Rodeo queen advocating for domestic violence prevention

Morgan Wallace made domestic violence prevention her platform, a move she said was uncommon among rodeo queens.

By IKE FREDREGILL

Laramie Boomerang

Published on October 25, 2017 9:58AM

Shannon Broderick/Laramie Daily Boomerang via AP
In this Oct. 14 photo, Morgan Wallace chats with attendees prior to the start of her Miss Rodeo Wyoming coronation at the Marian H. Rochelle Gateway Center in Laramie, Wyo.

Shannon Broderick/Laramie Daily Boomerang via AP In this Oct. 14 photo, Morgan Wallace chats with attendees prior to the start of her Miss Rodeo Wyoming coronation at the Marian H. Rochelle Gateway Center in Laramie, Wyo.

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LARAMIE, Wyo. (AP) — Morgan Wallace was vacationing in June 2016 in the mountains when her mother called with devastating news about a friend and fellow rodeo queen.

“Normally, my phone conversations with my mom are pretty upbeat,” said Wallace, who, in addition to being Miss Laramie Jubilee, was crowned Miss Rodeo Wyoming 2018 on Oct. 14. “But when I picked up the phone this time, there was just this silence.”

Previously, Wallace’s longtime friend, Ashley Doolittle, was reported missing June 9, 2016. At first, Wallace said she didn’t think much of the news, because authorities speculated Doolittle might have just snuck out for a night with her friends.

But when Wallace’s mother called, everything changed.

“When my mother finally spoke, she said, ‘She’s gone,’” Wallace remembered. “‘He killed her.’”

The news shocked her, but it wasn’t long before she decided to turn her sadness into a message.

“That whole time after it happened, I was warmed by the response of the rodeo community,” the 20-year-old said. “People from across the nation wanted to honor Ashley, and I realized I could do something to keep this from happening again.”

Wallace made domestic violence prevention her platform, a move she said was uncommon among rodeo queens.

“In the rodeo queen world, it’s not something we usually do,” Wallace said as she straightened her back and folded her manicured hands in her lap. “In the Miss America pageant, a contestant always has a platform she is passionate about. But rodeo queening is a little different, because our platform is the sport of rodeo.”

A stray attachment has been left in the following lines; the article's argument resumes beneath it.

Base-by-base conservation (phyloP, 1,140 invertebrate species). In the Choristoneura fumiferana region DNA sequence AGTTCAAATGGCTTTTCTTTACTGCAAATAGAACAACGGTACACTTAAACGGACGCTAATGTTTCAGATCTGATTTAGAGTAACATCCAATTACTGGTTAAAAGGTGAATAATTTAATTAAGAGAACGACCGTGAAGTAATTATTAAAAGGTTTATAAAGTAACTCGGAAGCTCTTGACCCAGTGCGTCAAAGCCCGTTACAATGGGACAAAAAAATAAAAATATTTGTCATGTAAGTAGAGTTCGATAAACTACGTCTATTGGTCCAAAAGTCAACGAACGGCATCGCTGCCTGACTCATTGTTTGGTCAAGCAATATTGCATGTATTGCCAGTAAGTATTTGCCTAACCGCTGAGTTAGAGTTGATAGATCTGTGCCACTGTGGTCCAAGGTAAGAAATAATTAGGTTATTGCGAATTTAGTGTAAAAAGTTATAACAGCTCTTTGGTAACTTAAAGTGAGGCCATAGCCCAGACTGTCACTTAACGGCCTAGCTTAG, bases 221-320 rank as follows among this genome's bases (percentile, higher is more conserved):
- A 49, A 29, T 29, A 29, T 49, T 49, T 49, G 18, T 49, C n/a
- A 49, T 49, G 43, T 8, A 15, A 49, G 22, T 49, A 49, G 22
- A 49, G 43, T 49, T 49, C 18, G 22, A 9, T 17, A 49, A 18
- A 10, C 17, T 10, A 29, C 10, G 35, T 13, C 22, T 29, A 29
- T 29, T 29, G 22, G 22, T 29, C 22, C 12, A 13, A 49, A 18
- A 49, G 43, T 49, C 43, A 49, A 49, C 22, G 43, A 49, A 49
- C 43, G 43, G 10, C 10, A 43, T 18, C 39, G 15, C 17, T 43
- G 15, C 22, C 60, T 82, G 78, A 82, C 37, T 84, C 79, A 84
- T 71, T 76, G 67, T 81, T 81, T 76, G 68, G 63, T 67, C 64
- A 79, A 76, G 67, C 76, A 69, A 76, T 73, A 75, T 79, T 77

But domestic violence affects everyone, including the rodeo community, she said.

“I’ve tried to take the sport of rodeo and the Western way of life and attach it back to what I’m passionate about,” Wallace explained. “The Miss Rodeo Wyoming Association is looking to promote strong, competent women, and I whole-heartedly believe a strong, competent woman will believe in herself.”

Stacy Berger, Miss Rodeo Wyoming 2008, met Wallace about two years ago, when Wallace was the Miss Laramie Jubilee Days Lady-in-Waiting. Berger said they’ve formed a close friendship in the years since.

“(Wallace’s) desire to educate people about (domestic violence) has really shaped her,” she said. “I don’t think it’s just a platform for her. I think she’s going to take it beyond her title as Miss Rodeo Wyoming.”

Currently, Wallace is studying agriculture communications at the University of Wyoming, but after competing for Miss Rodeo America in 2019, she said she plans to return to Laramie and attend the UW College of Law. Crossing the Spur Ridge Equestrian Center arena, Wallace’s slender frame belied her strength as she casually toted her polished saddle under one arm.

Assuming her role as Miss Rodeo Wyoming in January, Wallace said she planned to spend 2018 touring schools and rodeo events to promote the sport and raise domestic violence awareness.

“If I could just make a difference in a few people’s lives by teaching them the signs of domestic violence, then I will be a success,” she said. “As far as rodeo queening, I plan to compete for Miss Rodeo America 2019, because I’d like to bring the title back to Wyoming. But after that, I think I will just want to focus on school.”



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